'Beef and lamb is not the only show in town'
Published 24/08/2016 | 02:30
The profile of the Irish organic farming sector is similar to conventional farming, with beef being the primary product produced.
While trade with the UK is obviously a concern, it is worth noting that last year sales to the UK were just 12pc of the organic trade. It is important that processors look to other European countries who are keen to source high-quality organic beef as there is a lot of potential to increase sales into these markets. The organic lamb trade is more difficult as overall lamb consumption is falling, making it a harder product to market.
The organic seafood sector is charging ahead in Ireland with up to 70pc of salmon farmed in Ireland carrying an organic logo. It is a world leader in terms of production, and lessons could be learned by land-based producers.
High production costs off the West coast of Ireland meant that in order to be profitable, the industry needed to look to premium markets. Hence they looked at the organic market, and it has proved to be a very successful move. For farmers who are experiencing increased production costs, the premium market really is their only option.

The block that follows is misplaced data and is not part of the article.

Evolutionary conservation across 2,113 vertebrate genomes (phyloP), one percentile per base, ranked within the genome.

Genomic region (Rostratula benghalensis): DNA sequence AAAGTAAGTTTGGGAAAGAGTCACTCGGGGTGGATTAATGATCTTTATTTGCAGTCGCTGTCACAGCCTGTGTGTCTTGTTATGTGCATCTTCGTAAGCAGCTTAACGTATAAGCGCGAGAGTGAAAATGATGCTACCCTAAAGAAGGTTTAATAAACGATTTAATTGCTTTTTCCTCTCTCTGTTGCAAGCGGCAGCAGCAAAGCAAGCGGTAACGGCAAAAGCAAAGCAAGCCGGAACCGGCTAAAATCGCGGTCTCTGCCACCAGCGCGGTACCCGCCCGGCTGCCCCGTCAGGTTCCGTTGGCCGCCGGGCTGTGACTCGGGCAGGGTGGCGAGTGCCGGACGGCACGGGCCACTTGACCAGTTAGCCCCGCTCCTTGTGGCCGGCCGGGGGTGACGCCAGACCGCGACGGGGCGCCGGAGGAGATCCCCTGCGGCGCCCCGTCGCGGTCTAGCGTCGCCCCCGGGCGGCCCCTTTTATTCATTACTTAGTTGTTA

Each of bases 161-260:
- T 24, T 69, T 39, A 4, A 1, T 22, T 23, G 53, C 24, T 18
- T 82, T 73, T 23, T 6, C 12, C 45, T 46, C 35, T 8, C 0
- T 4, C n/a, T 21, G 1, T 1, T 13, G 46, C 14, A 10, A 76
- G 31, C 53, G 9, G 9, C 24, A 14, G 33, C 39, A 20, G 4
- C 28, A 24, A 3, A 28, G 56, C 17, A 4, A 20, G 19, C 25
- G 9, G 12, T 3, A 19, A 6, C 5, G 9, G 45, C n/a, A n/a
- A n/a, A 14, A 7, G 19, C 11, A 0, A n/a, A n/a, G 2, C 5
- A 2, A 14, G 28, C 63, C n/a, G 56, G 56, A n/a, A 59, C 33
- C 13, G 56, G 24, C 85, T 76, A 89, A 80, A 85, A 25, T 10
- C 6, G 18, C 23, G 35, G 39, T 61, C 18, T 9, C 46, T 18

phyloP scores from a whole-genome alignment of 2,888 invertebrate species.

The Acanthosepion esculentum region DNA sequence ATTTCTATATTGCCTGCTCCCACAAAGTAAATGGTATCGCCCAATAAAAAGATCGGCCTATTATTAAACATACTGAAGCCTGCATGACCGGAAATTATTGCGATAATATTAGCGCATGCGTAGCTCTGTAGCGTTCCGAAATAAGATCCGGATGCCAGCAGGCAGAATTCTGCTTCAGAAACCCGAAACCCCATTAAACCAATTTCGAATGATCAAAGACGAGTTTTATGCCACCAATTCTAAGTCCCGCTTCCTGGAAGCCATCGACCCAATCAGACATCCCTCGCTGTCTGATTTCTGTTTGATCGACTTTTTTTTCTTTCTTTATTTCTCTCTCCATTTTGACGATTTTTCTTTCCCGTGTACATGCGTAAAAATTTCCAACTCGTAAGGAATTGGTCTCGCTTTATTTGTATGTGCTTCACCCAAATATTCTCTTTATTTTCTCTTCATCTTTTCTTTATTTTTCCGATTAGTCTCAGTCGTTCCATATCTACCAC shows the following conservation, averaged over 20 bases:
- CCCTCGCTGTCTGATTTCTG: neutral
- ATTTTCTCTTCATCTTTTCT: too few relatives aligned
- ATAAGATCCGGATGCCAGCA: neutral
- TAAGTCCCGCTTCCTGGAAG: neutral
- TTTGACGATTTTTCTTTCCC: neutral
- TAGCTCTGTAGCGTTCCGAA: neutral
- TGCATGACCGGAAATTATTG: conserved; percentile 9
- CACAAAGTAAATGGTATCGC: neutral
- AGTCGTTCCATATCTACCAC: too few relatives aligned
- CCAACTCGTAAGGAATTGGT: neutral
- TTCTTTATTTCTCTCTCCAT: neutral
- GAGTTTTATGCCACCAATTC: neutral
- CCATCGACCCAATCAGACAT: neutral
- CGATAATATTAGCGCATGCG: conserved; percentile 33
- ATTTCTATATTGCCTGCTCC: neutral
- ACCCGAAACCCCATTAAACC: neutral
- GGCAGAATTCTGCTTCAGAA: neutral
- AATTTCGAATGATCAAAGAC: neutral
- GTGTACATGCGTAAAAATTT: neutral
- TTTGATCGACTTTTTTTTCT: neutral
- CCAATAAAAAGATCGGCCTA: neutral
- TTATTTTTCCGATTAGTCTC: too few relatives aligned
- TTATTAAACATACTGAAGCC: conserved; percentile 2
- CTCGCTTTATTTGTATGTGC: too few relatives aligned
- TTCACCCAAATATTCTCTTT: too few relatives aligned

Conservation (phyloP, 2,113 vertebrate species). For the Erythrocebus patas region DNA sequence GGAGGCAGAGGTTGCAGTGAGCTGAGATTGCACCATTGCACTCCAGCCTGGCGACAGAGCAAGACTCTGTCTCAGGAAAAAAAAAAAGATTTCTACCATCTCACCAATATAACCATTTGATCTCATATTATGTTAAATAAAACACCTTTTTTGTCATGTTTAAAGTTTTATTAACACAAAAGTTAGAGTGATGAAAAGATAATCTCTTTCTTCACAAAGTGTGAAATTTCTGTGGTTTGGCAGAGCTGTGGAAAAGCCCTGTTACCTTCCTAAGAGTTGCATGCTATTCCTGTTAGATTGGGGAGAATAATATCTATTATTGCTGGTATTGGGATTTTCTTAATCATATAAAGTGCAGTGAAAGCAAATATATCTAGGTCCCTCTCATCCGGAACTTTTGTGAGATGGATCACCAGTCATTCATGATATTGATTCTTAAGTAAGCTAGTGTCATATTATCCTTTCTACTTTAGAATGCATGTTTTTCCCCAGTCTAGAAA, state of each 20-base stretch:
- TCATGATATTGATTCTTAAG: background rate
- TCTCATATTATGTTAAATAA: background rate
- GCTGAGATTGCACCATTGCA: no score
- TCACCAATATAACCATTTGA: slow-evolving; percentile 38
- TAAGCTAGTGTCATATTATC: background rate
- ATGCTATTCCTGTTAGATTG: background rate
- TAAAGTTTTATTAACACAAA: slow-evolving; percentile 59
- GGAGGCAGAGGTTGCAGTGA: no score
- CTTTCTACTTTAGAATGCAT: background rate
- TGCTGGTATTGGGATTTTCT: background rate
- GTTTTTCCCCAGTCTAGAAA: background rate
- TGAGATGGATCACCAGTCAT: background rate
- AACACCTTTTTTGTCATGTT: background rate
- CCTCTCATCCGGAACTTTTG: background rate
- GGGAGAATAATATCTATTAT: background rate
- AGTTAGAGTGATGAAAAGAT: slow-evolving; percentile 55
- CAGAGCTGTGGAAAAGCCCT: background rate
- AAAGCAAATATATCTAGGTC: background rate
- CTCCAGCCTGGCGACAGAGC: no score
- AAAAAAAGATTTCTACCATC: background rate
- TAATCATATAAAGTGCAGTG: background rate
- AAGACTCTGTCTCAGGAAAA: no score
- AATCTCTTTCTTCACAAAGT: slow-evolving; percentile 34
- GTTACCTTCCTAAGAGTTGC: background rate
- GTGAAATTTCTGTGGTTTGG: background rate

If Ireland significantly increased its organic land base, it would certainly give more credence to our "green credentials".
Birgitta Hedin-Curtin originally hails from Sweden but has lived in Ireland for many years now. In 1989, herself and her husband Peter established the Burren Smokehouse in Lisdoonvarna, Co Clare.
"In my business, quality and a consistent local supply is everything, and for that reason we use organic salmon. We run a small smokehouse in the Burren, where we marry traditional Irish smoking techniques with Scandinavian ways.